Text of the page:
Transfixed by the Light

Richard MacDonald, a stained-glass artist for 53 years, has all these ingredients, and he has prospered in a difficult field. 

As a young boy, Richard was fascinated by glass. He first was drawn to the daylight’s refraction through something that was delivered to his doorstep every morning: sturdy glass milk bottles. He was mystified and transfixed by the light passing obliquely through the interface between one medium and another, or through a medium of varying density. 

So, during the ʼ60s, Richard started developing his craft and understanding how broken, colored glass can be transformed into art. As he was developing this ability, he needed his first dose of perseverance. There was a time when Japanese manufacturers decided to corner the decorative stained-glass market by buying up all the available colored glass manufactured in the U.S. Not just some of it, or the majority of it, but all of it. Somehow, using resourcefulness and ingenuity, Richard fought his way through this problem and found the materials he needed. 

With a wife and three children, he left Boston, and he went north to Boothbay Harbor, where he purchased a simple home. He still displays and creates his artwork in the same location, all these many years later. 

Gradually his expertise, experience, and creative drive began to pay off. At one time, he had three hundred galleries carrying his artwork worldwide. The National Cathedral in Washington, D.C., and the Cathedral of Saint John the Divine in New York both requested his artwork.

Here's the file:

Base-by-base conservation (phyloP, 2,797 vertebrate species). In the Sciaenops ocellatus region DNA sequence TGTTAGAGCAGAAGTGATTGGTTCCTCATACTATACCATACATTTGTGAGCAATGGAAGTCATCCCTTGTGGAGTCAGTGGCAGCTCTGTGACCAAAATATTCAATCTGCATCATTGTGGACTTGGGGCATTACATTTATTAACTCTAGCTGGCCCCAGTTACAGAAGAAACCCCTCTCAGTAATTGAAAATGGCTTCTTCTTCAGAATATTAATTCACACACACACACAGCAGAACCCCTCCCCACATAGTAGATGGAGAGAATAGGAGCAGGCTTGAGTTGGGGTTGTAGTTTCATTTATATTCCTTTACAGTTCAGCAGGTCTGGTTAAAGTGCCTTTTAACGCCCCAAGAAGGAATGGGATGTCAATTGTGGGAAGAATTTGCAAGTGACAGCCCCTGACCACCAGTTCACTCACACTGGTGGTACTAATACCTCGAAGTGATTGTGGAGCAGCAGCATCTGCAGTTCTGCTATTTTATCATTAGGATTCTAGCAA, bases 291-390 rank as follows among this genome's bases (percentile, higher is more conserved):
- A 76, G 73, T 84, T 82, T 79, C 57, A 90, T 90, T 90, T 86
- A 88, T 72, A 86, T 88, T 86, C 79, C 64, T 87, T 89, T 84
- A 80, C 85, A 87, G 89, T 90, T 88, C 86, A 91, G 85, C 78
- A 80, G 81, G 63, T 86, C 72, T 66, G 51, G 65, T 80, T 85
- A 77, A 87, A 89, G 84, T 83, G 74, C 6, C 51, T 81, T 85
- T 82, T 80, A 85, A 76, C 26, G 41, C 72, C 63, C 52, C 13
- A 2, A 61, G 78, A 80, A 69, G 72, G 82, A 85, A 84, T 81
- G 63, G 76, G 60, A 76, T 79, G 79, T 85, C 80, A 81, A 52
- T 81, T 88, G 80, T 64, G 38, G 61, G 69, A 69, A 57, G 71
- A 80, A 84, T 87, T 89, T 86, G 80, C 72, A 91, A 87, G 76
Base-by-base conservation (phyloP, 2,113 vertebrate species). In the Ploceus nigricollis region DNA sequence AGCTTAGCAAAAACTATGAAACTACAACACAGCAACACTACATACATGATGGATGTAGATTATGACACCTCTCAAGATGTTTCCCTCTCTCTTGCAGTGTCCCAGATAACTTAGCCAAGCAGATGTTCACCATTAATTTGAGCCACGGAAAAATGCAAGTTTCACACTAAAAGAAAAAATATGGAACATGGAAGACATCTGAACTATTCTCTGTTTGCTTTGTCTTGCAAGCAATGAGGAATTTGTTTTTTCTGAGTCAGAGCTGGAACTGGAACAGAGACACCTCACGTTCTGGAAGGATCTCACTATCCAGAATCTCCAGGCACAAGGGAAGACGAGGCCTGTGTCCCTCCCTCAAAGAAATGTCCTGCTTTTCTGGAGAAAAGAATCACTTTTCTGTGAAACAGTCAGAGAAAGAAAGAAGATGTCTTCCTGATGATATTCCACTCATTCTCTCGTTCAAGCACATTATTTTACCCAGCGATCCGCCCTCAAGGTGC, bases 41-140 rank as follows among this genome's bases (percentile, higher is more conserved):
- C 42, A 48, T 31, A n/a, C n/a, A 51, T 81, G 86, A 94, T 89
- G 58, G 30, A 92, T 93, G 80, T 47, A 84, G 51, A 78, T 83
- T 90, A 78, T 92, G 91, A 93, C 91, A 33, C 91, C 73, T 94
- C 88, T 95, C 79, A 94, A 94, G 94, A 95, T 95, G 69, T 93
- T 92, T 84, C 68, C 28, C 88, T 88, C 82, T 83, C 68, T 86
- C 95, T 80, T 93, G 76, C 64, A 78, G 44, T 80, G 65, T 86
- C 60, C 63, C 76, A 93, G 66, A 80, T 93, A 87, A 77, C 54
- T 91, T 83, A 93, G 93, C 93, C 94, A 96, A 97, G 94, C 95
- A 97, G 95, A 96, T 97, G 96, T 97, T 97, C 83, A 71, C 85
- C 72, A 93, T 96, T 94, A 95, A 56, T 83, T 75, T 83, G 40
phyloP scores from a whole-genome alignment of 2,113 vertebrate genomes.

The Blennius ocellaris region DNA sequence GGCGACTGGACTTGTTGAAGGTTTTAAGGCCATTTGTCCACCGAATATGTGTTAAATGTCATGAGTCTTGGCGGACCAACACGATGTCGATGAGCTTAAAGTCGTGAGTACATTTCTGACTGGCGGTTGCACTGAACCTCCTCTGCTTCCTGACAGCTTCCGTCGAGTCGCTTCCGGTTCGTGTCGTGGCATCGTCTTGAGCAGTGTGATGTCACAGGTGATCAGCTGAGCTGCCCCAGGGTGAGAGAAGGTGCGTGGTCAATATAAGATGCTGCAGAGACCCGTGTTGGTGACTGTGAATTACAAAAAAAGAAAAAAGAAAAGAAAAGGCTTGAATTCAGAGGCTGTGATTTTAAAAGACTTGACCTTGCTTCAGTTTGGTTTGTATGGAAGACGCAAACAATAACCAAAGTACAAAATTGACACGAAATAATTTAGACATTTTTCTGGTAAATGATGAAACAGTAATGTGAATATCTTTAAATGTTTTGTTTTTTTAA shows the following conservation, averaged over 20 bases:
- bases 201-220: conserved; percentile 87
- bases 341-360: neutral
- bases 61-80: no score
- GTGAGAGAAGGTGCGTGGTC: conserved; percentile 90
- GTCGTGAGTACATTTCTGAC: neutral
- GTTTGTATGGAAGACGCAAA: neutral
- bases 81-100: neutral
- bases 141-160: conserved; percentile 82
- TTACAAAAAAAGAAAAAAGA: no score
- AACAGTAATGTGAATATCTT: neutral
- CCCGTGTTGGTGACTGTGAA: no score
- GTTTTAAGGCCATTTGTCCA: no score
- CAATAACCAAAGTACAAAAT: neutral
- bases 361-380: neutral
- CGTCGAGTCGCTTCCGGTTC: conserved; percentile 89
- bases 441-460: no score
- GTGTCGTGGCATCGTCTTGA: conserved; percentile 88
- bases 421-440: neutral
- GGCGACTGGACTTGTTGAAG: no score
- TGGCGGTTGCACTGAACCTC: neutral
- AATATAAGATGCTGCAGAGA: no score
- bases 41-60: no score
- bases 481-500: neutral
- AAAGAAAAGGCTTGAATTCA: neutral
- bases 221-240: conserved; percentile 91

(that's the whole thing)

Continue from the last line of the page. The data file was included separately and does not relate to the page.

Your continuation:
It was about at this time of success and recognition that Richard next needed a good dose of perseverance. Just as his art had become well-recognized and his career had achieved these heights, a fire destroyed his studio and workshop. And he learned that his insurance would not cover the entire loss, leaving him $200,000 short in rebuilding. 

In discussing these trials, successes, and tribulations, Richard speaks of one philosophy which kept him grounded and resilient. Even while enjoying the tremendous success of his artwork around the world, he always kept his ambitions low. Keeping his expectations realistic and modest allowed him to overcome the obstacles that life sometimes threw at him. 

Today, Richard has rebuilt his workshop and studio, and he still creates beautiful stained-glass artwork in Boothbay. We are fortunate that pendant lamp shades, sconces, boxes, mirrors, nautical scenes, and much more continue to flow from Richard’s skilled hands.

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FLQ
Frank L. Quinn III